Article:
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Re: STAR TREK INTO DARKNESS - Grading & Discussion [SPOILERS]

Ovation wrote: View Post
This review is the closest one to how I reacted to the film that I've found so far. I especially like the point about Kirk punching away at Khan to no effect. The reviewer highlights a perspective on that moment that hadn't occurred to me, but fits into what I thought about the movie as a whole.
That is truly a very intelligent analysis of the movie. I don't know how many of the contemporary comparisons Muir makes were intended by the writers, but Muir finds them anyway without making them feel forced or contrived.

I particularly liked the following:

Star Trek: Into Darkness thus suggests that the “good guys” win when they remember their true values, not when they descend to the level of barbarian, or give in to passing surges of blood-thirst or vengeance.

This subtext represents a very Star Trek-kian principle, and I am happy to see it enunciated in an age of such thoughtless violence. Every other blockbuster movie is about a hero meting revenge for some terrible wrong. It's nice to see a blockbuster, for a change, where the heroes stop short of vengeance, take a breath, and remember who they are.
I also agree with Muir that the success in Cumberbatch as Khan came mostly from Cumberbatch's performance than from how the character was written. Muir really gives the best reason for how Cumberbatch could've been just anybody and not Khan. It wouldn't have hurt to give Cumberbatch a few lines to show us that this is indeed the very broadly learned and well-read Khan we've met before.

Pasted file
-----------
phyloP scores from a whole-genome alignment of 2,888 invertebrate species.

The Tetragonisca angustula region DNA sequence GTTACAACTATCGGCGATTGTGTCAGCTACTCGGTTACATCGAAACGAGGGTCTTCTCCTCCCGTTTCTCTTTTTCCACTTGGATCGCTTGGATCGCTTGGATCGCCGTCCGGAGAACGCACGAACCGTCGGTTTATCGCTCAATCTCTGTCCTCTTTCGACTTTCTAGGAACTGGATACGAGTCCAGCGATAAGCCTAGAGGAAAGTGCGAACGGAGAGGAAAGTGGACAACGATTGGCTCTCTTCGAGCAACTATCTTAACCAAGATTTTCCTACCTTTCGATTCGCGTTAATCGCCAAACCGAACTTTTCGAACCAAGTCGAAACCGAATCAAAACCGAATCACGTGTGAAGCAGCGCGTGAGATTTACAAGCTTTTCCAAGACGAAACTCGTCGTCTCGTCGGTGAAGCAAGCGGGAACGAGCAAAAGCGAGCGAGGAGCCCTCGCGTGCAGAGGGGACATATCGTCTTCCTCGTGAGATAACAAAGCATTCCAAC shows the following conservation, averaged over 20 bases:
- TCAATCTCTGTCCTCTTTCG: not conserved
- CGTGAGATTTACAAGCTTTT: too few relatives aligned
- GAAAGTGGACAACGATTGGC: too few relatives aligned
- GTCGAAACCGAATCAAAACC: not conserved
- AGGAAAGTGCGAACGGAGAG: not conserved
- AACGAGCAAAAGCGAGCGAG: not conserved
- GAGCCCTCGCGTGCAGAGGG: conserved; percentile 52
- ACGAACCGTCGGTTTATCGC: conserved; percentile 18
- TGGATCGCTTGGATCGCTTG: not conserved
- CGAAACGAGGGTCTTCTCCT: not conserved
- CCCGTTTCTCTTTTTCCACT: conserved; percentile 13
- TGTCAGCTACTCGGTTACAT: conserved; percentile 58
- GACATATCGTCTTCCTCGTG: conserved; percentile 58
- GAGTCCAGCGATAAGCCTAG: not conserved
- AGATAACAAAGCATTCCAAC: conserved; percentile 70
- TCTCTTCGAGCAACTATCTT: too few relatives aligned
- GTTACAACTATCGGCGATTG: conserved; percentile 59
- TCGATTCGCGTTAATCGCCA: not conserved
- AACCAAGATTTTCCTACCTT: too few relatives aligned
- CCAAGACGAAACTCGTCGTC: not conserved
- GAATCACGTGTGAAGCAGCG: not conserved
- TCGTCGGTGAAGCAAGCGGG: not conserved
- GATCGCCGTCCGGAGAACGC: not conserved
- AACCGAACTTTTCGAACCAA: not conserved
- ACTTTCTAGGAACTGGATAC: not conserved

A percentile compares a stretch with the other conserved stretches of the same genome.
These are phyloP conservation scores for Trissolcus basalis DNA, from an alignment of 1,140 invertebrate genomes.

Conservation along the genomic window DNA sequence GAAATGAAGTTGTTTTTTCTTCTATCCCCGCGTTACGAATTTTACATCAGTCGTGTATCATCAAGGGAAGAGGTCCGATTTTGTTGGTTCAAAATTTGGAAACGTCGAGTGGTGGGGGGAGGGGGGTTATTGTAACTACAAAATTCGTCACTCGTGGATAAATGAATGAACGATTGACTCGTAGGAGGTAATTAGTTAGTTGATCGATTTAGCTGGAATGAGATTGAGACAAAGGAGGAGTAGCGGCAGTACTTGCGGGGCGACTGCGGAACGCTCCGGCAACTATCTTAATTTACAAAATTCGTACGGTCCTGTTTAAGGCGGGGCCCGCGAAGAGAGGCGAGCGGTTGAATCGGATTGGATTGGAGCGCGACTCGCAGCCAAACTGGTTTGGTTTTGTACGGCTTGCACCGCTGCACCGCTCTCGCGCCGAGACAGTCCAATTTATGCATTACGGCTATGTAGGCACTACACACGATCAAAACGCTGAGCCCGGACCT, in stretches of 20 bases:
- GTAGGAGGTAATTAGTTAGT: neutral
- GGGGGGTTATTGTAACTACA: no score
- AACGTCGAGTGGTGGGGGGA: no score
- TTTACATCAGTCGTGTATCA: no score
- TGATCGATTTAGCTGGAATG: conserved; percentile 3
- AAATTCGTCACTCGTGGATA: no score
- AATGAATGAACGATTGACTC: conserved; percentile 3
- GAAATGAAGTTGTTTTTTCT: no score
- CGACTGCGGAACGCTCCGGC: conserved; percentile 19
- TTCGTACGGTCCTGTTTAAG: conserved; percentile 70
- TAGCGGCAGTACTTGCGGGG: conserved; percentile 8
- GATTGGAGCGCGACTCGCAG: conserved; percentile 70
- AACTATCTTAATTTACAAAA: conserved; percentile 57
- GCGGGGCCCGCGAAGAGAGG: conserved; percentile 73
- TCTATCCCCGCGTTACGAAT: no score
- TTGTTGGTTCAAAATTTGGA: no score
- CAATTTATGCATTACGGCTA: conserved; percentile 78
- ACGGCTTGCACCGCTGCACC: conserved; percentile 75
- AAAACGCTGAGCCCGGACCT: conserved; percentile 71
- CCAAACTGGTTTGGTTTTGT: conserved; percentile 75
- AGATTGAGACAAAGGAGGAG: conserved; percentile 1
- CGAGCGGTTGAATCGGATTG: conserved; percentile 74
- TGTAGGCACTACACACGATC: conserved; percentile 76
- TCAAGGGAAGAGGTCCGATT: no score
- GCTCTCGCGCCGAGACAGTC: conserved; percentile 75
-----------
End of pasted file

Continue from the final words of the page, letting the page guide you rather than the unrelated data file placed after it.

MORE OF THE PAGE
Muir isn't afraid to point out that title of the movie is dreadful. It's highly commericial and unimaginative (almost cynically so, given it doesn't even describe the movie or its tone at all). The title should've openly and unabashedly captured the core values of the movie. I've been thinking maybe just a simple change of direction to, Star Trek Out of Darkness.
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Old June 30 2013, 06:58 PM   #4429
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Re: STAR TREK INTO DARKNESS - Grading & Discussion [SPOILERS]

Star Trek: Into Darkness thus suggests that the “good guys” win when they remember their true values, not when they descend to the level of barbarian, or give in to passing surges of blood-thirst or vengeance.